The classic approach to growing strawberries suggests that you should completely cut the leaves after fruiting. However, horticultural research does not stop, and now many gardeners deny the need for pruning. So, is strawberry pruning necessary after fruiting and when to prune strawberries mustache in summer?
In modern horticulture, no action is performed like that, for the very fact. All of them are designed to solve or prevent a certain problem, aiming for a certain result. The pruning of strawberries in the summer also obeys this principle – it should be done only if the plants need it.
Should strawberries be cut?
Speaking of pruning strawberry leaves in the summer, we most often mean exactly the removal of leaves on fruit bushes. Why do this:
- for partial rejuvenation of the bush;
- get rid of damaged, dried and diseased leaves;
- for the prevention of bacterial and fungal diseases;
- reduce the number of overwintering insect pests.
With a reasonable approach and the right time for pruning, such a procedure can be beneficial for your strawberry plantation, the only question is when to carry it out so that the stress on the bushes is the least.
When Strawberries Need Their Whiskers Trimmed in Summer
If we talk about the timing of pruning strawberries, then they can be divided into three periods. Each option has its advantages and disadvantages, so we will discuss them separately.
Prune strawberries in spring
After a long winter, even hardy strawberries can lose some of their leaves. This is especially evident in areas where the winters are freezing but snowless. Mulch is able to preserve the roots of the bush, but the green mass will freeze and need to be removed in the spring.
If, after the ridges have dried, you see a large number of diseased, rotten or damaged leaves on the strawberries, carefully remove them, leaving the green leaves and undeveloped buds intact.
Remember that with mass pruning it is very easy to damage future flower stalks, so do not overdo it.
How to Prune Strawberries in the Fall
Fall strawberry pruning can become even more traumatic and dangerous for strawberries. They spend it, wanting to clean the garden and remove all plant debris from the ridges, but it does more harm than good.
Of course, damaged leaves end up in the compost with the pests, but strawberries without natural protection tolerate frosts worse and often die from real frosts.
If you still decide that you need to prune the strawberries in the fall, do it well before the cold weather and remove only the dried and damaged leaves without affecting the heart of the bush. After removing the foliage, mulch the bed with straw, mowed grass, conifer litter or peat.
When to prune strawberries after harvest
The most sensitive is the pruning of strawberries, carried out shortly after harvest. During the remaining one and a half warm months, the bushes manage to form a new green mass, form flower buds for the next year and stock up on nutrients. Before winter, they leave strong and prepared, and therefore they endure the cold season more easily than their prematurely cut brethren.
How to prune strawberries after harvest
Even for such a simple, at first glance, business as pruning strawberries, it is worth preparing. You will need:
- sharp scissors or pruner;
- container for collecting leaves;
- gardening gloves.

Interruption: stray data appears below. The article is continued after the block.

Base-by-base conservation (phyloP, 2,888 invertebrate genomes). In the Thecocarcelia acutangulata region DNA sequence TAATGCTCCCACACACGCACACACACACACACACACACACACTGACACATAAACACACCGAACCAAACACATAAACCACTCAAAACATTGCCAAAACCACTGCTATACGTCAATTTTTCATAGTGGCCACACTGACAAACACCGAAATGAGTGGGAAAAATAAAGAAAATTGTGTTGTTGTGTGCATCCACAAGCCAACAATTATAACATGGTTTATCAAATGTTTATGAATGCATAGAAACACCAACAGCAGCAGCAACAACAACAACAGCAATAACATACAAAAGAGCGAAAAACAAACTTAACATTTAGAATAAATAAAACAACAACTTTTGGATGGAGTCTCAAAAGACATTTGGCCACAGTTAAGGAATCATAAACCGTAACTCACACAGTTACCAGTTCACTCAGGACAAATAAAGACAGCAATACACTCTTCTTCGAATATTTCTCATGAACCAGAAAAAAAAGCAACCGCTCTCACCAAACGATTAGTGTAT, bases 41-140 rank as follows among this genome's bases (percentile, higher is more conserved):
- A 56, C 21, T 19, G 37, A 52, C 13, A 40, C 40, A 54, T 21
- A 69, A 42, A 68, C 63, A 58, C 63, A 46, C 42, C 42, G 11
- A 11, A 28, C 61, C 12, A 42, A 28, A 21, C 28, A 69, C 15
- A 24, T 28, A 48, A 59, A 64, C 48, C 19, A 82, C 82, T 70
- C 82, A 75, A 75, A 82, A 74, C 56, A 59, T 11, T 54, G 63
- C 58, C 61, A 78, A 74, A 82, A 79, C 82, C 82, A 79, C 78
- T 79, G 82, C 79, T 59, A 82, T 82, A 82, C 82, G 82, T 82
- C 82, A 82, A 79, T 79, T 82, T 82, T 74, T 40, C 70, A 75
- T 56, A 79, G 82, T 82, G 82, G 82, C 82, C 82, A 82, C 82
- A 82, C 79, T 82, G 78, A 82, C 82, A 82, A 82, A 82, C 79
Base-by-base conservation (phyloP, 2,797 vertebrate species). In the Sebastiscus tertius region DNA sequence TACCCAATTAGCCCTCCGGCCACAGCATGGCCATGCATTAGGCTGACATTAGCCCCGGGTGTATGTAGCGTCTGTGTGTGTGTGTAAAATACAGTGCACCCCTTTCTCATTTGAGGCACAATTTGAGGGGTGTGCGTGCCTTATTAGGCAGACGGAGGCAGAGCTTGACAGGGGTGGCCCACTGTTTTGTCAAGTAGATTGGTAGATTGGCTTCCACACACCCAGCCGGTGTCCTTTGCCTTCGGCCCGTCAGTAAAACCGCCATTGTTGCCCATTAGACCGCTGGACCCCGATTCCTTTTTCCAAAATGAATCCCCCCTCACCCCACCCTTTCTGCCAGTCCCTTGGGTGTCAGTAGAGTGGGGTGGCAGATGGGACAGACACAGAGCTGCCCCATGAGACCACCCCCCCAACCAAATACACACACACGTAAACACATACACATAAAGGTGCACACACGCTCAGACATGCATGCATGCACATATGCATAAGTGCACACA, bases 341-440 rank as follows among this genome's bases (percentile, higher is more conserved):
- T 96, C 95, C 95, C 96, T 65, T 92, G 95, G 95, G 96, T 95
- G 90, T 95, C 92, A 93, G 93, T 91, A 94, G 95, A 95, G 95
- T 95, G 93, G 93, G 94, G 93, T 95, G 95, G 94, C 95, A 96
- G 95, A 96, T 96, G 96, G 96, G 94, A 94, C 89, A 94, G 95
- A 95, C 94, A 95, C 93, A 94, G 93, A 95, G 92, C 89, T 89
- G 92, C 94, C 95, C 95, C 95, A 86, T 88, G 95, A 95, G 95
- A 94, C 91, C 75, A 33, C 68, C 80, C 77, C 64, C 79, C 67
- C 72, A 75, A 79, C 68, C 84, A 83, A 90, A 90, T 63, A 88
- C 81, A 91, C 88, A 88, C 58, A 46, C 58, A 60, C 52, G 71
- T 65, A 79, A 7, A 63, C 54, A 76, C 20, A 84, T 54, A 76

Strawberry leaves and whiskers need to be cut – do not try to tear them with your hands, they are very strong and you will rather tear off part of the bush than cut off the desired leaf.
Gradually moving along the ridge, inspect each bush and use scissors to remove any leaves of questionable quality that have fruiting peduncles and mustaches. Don’t leave them in the furrow, but take them to the compost heap. After removing excess leaves, loosen the aisles to a depth of 3-5 cm and water the ridges.
To reduce the risk of disease, pruned bushes can be fed with a weak solution of mullein (1:10) or bird droppings (1:20), then sprinkled with ash.
If some strawberry bushes are completely affected by pests or diseases, pull them out by the root and burn them, and spill the planting site with a pink solution of potassium permanganate.
When to Trim Strawberry Mustaches in Summer
Now that we’ve dealt with the leaves, it’s time to decide what to do with strawberry mustache, which most strawberry varieties produce throughout the hot season. The answer to this question depends on whether or not you need new strawberry beds in the near future.
If you want to replace some bushes with fresh bushes or just expand the planting, you need to let the mustache grow, and then carefully plant the first rosettes on a separate bed, cutting off all superfluous. If in the next two years this is not included in your plans, the mustache is regularly removed. This should be done before flowering, after fruiting and at the end of summer. You can also carefully remove the growing mustache whenever loosening or weeding the ridges.
Prune everbearing strawberries
Full pruning of remontant strawberries is not carried out, as it can significantly reduce the fruiting period. If dried or diseased leaves appear on the bushes, they are removed immediately, without waiting for any period of time.
The only thing that needs to be cut from everbearing strawberries in the fall are the late flower stalks. They will not give berries until frost, but they will take a lot of strength from the plant.
However, caring for strawberries after harvest is not limited to removing the leaves. In order to count on abundant fruiting next year, you need to take care of the bushes until very cold.